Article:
On the first day of the spring Keystone exams, some Philadelphia high school students walked out while others "opted out" of the tests that soon will be required to graduate. "It's important to fight against standardized tests," said Gian Carlos Rodriguez, 16, a sophomore at Penn Treaty High School in Fishtown, who identified himself as an organizer of the Wednesday protest. "Some people are bad test-takers. " About a dozen students showed up at Kensington High School for the Creative and Performing Arts, then left the building while the test was being administered first thing in the morning, principal Lisette Agosto said.
April 15, 2015 |
After school let out Monday, the first day of the Pennsylvania System of School Assessments, a half-dozen people - students, parents, and grandparents - picketed outside the Olney Transportation Center to protest the standardized tests. Standing on the medians at Broad Street and Olney Avenue, they held signs that read, "No PSSA for Me," and, "I Am Not a Score!!" They passed out forms for parents and guardians to sign and give to their children's principals to opt their children out of the tests.
March 14, 2015 |
TRENTON - As a controversial new test has come under scrutiny in recent weeks from students, teachers, and parents across the state, Gov. Christie's education commissioner on Thursday defended it with an appeal to "social justice" for New Jersey's children. During a two-hour legislative hearing, Education Commissioner David Hespe sought to quell concerns about the state's administration of the Partnership for Assessment of Readiness for College and Careers (PARCC) test. Opponents worry that schools do not have sufficient resources to prepare students, that the test limits instructional time, and that it will have consequences for students who don't perform well.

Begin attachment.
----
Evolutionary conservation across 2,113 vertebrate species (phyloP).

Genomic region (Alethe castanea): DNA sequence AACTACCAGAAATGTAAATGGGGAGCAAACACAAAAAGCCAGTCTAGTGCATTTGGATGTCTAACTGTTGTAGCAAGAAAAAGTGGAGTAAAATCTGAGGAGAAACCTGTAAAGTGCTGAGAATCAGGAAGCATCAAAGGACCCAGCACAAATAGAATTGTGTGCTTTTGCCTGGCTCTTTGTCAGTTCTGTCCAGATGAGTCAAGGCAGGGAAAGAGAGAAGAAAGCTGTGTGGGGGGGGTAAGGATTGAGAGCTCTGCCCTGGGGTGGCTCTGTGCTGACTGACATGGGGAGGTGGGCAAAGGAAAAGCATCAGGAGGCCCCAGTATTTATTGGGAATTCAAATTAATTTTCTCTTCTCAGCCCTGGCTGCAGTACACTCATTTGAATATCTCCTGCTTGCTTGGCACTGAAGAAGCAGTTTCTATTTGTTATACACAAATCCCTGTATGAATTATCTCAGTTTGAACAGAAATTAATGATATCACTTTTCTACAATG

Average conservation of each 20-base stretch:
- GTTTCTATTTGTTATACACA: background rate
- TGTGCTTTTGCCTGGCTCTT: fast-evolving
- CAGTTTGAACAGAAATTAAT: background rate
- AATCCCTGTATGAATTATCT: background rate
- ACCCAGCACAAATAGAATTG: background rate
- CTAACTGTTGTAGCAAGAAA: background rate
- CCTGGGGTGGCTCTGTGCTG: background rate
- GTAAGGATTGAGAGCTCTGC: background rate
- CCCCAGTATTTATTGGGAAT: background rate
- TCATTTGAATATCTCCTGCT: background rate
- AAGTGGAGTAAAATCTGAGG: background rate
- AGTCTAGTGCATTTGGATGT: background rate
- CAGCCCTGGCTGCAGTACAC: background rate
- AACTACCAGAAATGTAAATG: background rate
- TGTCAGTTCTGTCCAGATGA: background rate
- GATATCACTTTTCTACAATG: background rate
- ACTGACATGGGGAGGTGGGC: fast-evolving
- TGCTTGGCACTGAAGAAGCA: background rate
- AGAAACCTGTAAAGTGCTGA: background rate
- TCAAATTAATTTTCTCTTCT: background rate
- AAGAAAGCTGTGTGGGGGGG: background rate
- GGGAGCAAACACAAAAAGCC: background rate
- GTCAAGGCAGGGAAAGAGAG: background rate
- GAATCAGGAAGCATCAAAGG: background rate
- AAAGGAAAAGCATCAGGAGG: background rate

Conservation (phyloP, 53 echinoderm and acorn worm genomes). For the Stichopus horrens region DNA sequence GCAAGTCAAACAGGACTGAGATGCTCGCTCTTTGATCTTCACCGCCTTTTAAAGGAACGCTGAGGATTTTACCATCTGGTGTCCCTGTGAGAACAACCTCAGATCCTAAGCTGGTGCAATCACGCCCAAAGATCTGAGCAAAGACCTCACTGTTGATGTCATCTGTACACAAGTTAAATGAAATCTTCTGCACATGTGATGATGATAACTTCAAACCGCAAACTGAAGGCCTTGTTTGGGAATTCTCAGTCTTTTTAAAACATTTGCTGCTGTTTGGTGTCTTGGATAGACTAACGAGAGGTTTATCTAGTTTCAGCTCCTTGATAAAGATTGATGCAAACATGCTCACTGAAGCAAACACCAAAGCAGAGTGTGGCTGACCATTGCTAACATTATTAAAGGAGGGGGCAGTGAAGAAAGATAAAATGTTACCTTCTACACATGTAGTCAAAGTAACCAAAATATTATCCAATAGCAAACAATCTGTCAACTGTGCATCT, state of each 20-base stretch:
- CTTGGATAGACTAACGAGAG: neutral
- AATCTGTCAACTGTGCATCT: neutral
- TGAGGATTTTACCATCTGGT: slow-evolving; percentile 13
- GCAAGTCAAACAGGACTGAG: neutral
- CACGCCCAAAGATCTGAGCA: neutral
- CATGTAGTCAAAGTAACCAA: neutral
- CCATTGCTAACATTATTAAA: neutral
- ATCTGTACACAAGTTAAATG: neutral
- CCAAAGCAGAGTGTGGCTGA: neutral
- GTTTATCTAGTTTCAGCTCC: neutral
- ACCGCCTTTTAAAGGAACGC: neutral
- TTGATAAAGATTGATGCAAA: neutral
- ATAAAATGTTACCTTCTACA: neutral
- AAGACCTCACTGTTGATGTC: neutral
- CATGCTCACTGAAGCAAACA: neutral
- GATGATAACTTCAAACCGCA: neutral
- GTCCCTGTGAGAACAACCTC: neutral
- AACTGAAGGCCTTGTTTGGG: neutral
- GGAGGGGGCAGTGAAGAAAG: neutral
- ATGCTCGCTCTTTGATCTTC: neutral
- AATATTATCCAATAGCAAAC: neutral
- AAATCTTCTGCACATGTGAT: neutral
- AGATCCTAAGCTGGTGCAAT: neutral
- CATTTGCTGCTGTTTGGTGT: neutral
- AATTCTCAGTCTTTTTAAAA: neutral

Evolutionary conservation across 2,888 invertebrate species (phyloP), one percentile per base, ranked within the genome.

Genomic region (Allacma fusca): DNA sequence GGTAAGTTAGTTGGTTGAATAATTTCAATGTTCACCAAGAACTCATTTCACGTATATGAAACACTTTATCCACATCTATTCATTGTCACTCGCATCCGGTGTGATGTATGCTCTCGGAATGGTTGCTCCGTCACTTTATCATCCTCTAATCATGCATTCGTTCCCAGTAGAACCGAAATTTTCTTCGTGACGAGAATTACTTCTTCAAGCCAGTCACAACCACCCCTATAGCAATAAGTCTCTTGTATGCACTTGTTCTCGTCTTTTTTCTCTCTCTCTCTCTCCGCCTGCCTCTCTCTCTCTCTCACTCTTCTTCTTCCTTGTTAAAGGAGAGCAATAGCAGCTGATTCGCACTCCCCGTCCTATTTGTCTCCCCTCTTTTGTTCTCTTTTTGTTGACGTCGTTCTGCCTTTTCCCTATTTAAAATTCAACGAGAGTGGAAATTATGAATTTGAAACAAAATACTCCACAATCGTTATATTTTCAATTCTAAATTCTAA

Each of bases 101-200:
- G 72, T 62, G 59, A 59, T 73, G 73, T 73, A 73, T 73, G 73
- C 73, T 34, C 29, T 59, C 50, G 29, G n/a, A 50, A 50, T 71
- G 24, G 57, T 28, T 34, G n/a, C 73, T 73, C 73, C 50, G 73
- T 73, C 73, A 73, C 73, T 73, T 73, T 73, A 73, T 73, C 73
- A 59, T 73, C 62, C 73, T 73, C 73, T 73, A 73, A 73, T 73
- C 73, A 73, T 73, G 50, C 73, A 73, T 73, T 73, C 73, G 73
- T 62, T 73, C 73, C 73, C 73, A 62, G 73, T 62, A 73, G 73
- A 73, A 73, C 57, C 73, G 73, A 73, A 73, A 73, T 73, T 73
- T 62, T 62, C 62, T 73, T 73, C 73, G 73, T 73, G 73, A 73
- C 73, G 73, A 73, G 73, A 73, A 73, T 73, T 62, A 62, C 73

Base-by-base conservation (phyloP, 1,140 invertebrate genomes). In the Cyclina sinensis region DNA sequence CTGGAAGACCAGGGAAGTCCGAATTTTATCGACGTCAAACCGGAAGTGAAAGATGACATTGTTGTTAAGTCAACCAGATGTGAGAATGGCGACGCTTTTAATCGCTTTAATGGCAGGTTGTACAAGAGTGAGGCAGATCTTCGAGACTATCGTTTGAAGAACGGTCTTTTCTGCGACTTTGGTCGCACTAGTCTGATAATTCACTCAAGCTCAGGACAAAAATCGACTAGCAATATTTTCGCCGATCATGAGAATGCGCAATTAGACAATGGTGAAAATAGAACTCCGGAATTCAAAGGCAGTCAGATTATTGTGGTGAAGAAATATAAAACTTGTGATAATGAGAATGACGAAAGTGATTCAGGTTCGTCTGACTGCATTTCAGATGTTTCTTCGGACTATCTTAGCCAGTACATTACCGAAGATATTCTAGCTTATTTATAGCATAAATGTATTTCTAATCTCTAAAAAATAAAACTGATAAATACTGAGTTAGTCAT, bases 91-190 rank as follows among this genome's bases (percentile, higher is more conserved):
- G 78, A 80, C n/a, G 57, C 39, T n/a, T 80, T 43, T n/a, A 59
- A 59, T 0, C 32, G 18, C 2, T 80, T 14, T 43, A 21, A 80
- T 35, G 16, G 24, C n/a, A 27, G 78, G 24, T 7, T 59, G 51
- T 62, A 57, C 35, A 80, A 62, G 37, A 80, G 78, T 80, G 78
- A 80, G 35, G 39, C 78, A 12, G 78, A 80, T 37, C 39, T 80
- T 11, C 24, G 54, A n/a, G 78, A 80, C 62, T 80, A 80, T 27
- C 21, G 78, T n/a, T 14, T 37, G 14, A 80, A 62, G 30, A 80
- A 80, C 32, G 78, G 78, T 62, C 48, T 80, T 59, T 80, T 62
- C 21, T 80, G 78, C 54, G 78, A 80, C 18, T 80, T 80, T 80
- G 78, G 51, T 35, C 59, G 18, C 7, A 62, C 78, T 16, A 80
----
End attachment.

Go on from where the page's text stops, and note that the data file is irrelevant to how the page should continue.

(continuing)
February 21, 2015 |
From a Washington Township third grader to grandparents, educators, and parents, speaker after speaker at a public hearing Thursday rose to voice displeasure - or worse - with New Jersey's emphasis on high-stakes standardized tests. Most had come to complain about the Partnership for Assessment of Readiness for College and Careers (PARCC), a new and controversial exam aligned with Common Core curriculum standards. It will be given to third through 11th graders statewide starting March 2. "PARCC is a not-yet validated test that is wasting valuable classroom time for both teachers and students," said Natalia Reyes, an Eastampton mother of three, speaking to a state student assessments study commission at Camden County College in Blackwood, where the hearing was held.
February 19, 2015 |
New Jersey's largest teachers' union launched a six-week television and online advertising campaign Tuesday featuring parents and teachers voicing their concerns about a controversial standardized test soon to be administered statewide. With the Partnership for Assessment of Readiness for College and Careers (PARCC) about to be presented to students in grades three through 11 starting March 1, the ads criticize standardized tests as causing stress in children, narrowing education, and taking time and resources from other subjects and programs.